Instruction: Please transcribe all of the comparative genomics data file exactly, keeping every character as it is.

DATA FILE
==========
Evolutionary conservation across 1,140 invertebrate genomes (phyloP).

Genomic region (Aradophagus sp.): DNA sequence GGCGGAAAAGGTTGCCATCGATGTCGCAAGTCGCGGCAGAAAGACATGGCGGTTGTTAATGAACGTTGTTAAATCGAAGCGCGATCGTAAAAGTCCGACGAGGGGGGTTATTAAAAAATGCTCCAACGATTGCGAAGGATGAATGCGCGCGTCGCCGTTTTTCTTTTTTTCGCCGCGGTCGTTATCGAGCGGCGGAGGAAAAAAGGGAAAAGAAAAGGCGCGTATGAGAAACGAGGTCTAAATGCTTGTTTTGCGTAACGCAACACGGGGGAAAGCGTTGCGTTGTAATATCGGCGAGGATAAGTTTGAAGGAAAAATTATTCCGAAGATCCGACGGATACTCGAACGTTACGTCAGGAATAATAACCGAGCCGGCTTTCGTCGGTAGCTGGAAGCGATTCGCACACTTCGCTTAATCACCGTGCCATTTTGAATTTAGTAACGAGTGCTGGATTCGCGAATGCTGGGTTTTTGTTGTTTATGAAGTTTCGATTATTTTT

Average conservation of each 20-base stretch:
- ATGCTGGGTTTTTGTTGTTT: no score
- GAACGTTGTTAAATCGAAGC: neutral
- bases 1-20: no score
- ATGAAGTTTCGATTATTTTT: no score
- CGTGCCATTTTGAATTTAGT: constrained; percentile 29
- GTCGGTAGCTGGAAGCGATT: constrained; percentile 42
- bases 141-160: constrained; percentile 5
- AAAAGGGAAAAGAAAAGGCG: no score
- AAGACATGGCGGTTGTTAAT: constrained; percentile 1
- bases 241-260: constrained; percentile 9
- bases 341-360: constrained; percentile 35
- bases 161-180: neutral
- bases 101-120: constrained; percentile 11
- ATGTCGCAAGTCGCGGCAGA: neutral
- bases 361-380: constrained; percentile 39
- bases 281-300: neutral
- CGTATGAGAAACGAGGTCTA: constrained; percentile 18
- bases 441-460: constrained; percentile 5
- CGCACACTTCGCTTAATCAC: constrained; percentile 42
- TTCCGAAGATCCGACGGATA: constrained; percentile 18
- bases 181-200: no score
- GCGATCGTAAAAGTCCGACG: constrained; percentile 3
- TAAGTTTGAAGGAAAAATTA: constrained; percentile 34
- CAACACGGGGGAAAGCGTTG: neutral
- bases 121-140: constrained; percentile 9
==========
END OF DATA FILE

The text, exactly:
Evolutionary conservation across 1,140 invertebrate genomes (phyloP).

Genomic region (Aradophagus sp.): DNA sequence GGCGGAAAAGGTTGCCATCGATGTCGCAAGTCGCGGCAGAAAGACATGGCGGTTGTTAATGAACGTTGTTAAATCGAAGCGCGATCGTAAAAGTCCGACGAGGGGGGTTATTAAAAAATGCTCCAACGATTGCGAAGGATGAATGCGCGCGTCGCCGTTTTTCTTTTTTTCGCCGCGGTCGTTATCGAGCGGCGGAGGAAAAAAGGGAAAAGAAAAGGCGCGTATGAGAAACGAGGTCTAAATGCTTGTTTTGCGTAACGCAACACGGGGGAAAGCGTTGCGTTGTAATATCGGCGAGGATAAGTTTGAAGGAAAAATTATTCCGAAGATCCGACGGATACTCGAACGTTACGTCAGGAATAATAACCGAGCCGGCTTTCGTCGGTAGCTGGAAGCGATTCGCACACTTCGCTTAATCACCGTGCCATTTTGAATTTAGTAACGAGTGCTGGATTCGCGAATGCTGGGTTTTTGTTGTTTATGAAGTTTCGATTATTTTT

Average conservation of each 20-base stretch:
- ATGCTGGGTTTTTGTTGTTT: no score
- GAACGTTGTTAAATCGAAGC: neutral
- bases 1-20: no score
- ATGAAGTTTCGATTATTTTT: no score
- CGTGCCATTTTGAATTTAGT: constrained; percentile 29
- GTCGGTAGCTGGAAGCGATT: constrained; percentile 42
- bases 141-160: constrained; percentile 5
- AAAAGGGAAAAGAAAAGGCG: no score
- AAGACATGGCGGTTGTTAAT: constrained; percentile 1
- bases 241-260: constrained; percentile 9
- bases 341-360: constrained; percentile 35
- bases 161-180: neutral
- bases 101-120: constrained; percentile 11
- ATGTCGCAAGTCGCGGCAGA: neutral
- bases 361-380: constrained; percentile 39
- bases 281-300: neutral
- CGTATGAGAAACGAGGTCTA: constrained; percentile 18
- bases 441-460: constrained; percentile 5
- CGCACACTTCGCTTAATCAC: constrained; percentile 42
- TTCCGAAGATCCGACGGATA: constrained; percentile 18
- bases 181-200: no score
- GCGATCGTAAAAGTCCGACG: constrained; percentile 3
- TAAGTTTGAAGGAAAAATTA: constrained; percentile 34
- CAACACGGGGGAAAGCGTTG: neutral
- bases 121-140: constrained; percentile 9